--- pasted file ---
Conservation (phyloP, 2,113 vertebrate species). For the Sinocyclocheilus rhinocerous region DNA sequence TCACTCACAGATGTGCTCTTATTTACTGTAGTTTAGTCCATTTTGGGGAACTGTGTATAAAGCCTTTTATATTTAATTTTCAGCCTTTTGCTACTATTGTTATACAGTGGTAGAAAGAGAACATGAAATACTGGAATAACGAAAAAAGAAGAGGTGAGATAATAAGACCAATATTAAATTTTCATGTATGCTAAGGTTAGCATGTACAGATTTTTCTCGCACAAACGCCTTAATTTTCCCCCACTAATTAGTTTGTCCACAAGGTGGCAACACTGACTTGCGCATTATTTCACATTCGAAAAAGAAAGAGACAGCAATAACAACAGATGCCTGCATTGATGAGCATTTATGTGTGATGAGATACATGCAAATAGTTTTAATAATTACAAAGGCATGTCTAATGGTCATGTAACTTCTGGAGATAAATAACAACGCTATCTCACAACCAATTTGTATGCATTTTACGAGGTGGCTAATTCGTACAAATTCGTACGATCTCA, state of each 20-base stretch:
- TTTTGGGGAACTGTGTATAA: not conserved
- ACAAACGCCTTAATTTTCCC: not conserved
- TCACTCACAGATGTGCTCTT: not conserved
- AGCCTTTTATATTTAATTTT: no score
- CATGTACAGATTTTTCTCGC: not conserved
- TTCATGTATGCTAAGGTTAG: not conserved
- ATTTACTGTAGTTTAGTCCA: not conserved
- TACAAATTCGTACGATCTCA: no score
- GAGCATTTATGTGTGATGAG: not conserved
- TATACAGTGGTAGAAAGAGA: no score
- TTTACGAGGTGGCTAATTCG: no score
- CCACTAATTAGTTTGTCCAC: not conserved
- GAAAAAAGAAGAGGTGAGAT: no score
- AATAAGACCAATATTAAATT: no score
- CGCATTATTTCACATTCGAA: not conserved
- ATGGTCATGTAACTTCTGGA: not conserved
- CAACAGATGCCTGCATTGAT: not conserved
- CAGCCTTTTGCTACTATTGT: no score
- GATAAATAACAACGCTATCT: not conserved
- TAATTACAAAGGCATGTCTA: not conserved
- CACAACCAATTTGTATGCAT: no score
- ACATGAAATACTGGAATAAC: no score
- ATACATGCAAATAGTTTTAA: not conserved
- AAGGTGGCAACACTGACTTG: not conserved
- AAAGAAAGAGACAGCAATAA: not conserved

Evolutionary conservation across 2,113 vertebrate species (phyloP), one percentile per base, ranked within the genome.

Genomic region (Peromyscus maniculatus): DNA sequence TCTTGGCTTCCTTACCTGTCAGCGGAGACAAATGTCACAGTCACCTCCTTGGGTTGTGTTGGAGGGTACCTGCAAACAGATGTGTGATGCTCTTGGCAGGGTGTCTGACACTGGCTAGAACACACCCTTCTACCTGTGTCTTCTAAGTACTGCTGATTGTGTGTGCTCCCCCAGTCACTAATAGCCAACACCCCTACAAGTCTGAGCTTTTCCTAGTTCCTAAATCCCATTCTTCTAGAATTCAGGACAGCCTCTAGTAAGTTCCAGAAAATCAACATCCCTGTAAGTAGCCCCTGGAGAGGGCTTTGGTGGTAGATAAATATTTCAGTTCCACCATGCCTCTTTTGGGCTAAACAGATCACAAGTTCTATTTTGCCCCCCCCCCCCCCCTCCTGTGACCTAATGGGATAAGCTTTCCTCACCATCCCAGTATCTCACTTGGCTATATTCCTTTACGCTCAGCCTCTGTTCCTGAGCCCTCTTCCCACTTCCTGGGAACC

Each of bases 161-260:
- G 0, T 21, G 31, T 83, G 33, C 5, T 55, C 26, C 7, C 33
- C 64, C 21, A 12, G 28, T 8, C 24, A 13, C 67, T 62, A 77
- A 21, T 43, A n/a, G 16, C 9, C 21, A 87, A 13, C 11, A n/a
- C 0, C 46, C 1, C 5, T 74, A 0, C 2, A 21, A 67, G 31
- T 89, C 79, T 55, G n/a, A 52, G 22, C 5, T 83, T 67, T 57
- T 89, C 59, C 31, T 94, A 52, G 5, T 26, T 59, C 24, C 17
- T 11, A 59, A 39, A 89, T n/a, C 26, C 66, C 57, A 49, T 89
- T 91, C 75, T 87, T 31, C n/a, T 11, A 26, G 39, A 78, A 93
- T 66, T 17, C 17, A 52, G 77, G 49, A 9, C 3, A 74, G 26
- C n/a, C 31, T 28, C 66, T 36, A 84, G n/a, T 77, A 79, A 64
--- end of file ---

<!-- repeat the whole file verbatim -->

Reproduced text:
Conservation (phyloP, 2,113 vertebrate species). For the Sinocyclocheilus rhinocerous region DNA sequence TCACTCACAGATGTGCTCTTATTTACTGTAGTTTAGTCCATTTTGGGGAACTGTGTATAAAGCCTTTTATATTTAATTTTCAGCCTTTTGCTACTATTGTTATACAGTGGTAGAAAGAGAACATGAAATACTGGAATAACGAAAAAAGAAGAGGTGAGATAATAAGACCAATATTAAATTTTCATGTATGCTAAGGTTAGCATGTACAGATTTTTCTCGCACAAACGCCTTAATTTTCCCCCACTAATTAGTTTGTCCACAAGGTGGCAACACTGACTTGCGCATTATTTCACATTCGAAAAAGAAAGAGACAGCAATAACAACAGATGCCTGCATTGATGAGCATTTATGTGTGATGAGATACATGCAAATAGTTTTAATAATTACAAAGGCATGTCTAATGGTCATGTAACTTCTGGAGATAAATAACAACGCTATCTCACAACCAATTTGTATGCATTTTACGAGGTGGCTAATTCGTACAAATTCGTACGATCTCA, state of each 20-base stretch:
- TTTTGGGGAACTGTGTATAA: not conserved
- ACAAACGCCTTAATTTTCCC: not conserved
- TCACTCACAGATGTGCTCTT: not conserved
- AGCCTTTTATATTTAATTTT: no score
- CATGTACAGATTTTTCTCGC: not conserved
- TTCATGTATGCTAAGGTTAG: not conserved
- ATTTACTGTAGTTTAGTCCA: not conserved
- TACAAATTCGTACGATCTCA: no score
- GAGCATTTATGTGTGATGAG: not conserved
- TATACAGTGGTAGAAAGAGA: no score
- TTTACGAGGTGGCTAATTCG: no score
- CCACTAATTAGTTTGTCCAC: not conserved
- GAAAAAAGAAGAGGTGAGAT: no score
- AATAAGACCAATATTAAATT: no score
- CGCATTATTTCACATTCGAA: not conserved
- ATGGTCATGTAACTTCTGGA: not conserved
- CAACAGATGCCTGCATTGAT: not conserved
- CAGCCTTTTGCTACTATTGT: no score
- GATAAATAACAACGCTATCT: not conserved
- TAATTACAAAGGCATGTCTA: not conserved
- CACAACCAATTTGTATGCAT: no score
- ACATGAAATACTGGAATAAC: no score
- ATACATGCAAATAGTTTTAA: not conserved
- AAGGTGGCAACACTGACTTG: not conserved
- AAAGAAAGAGACAGCAATAA: not conserved

Evolutionary conservation across 2,113 vertebrate species (phyloP), one percentile per base, ranked within the genome.

Genomic region (Peromyscus maniculatus): DNA sequence TCTTGGCTTCCTTACCTGTCAGCGGAGACAAATGTCACAGTCACCTCCTTGGGTTGTGTTGGAGGGTACCTGCAAACAGATGTGTGATGCTCTTGGCAGGGTGTCTGACACTGGCTAGAACACACCCTTCTACCTGTGTCTTCTAAGTACTGCTGATTGTGTGTGCTCCCCCAGTCACTAATAGCCAACACCCCTACAAGTCTGAGCTTTTCCTAGTTCCTAAATCCCATTCTTCTAGAATTCAGGACAGCCTCTAGTAAGTTCCAGAAAATCAACATCCCTGTAAGTAGCCCCTGGAGAGGGCTTTGGTGGTAGATAAATATTTCAGTTCCACCATGCCTCTTTTGGGCTAAACAGATCACAAGTTCTATTTTGCCCCCCCCCCCCCCCTCCTGTGACCTAATGGGATAAGCTTTCCTCACCATCCCAGTATCTCACTTGGCTATATTCCTTTACGCTCAGCCTCTGTTCCTGAGCCCTCTTCCCACTTCCTGGGAACC

Each of bases 161-260:
- G 0, T 21, G 31, T 83, G 33, C 5, T 55, C 26, C 7, C 33
- C 64, C 21, A 12, G 28, T 8, C 24, A 13, C 67, T 62, A 77
- A 21, T 43, A n/a, G 16, C 9, C 21, A 87, A 13, C 11, A n/a
- C 0, C 46, C 1, C 5, T 74, A 0, C 2, A 21, A 67, G 31
- T 89, C 79, T 55, G n/a, A 52, G 22, C 5, T 83, T 67, T 57
- T 89, C 59, C 31, T 94, A 52, G 5, T 26, T 59, C 24, C 17
- T 11, A 59, A 39, A 89, T n/a, C 26, C 66, C 57, A 49, T 89
- T 91, C 75, T 87, T 31, C n/a, T 11, A 26, G 39, A 78, A 93
- T 66, T 17, C 17, A 52, G 77, G 49, A 9, C 3, A 74, G 26
- C n/a, C 31, T 28, C 66, T 36, A 84, G n/a, T 77, A 79, A 64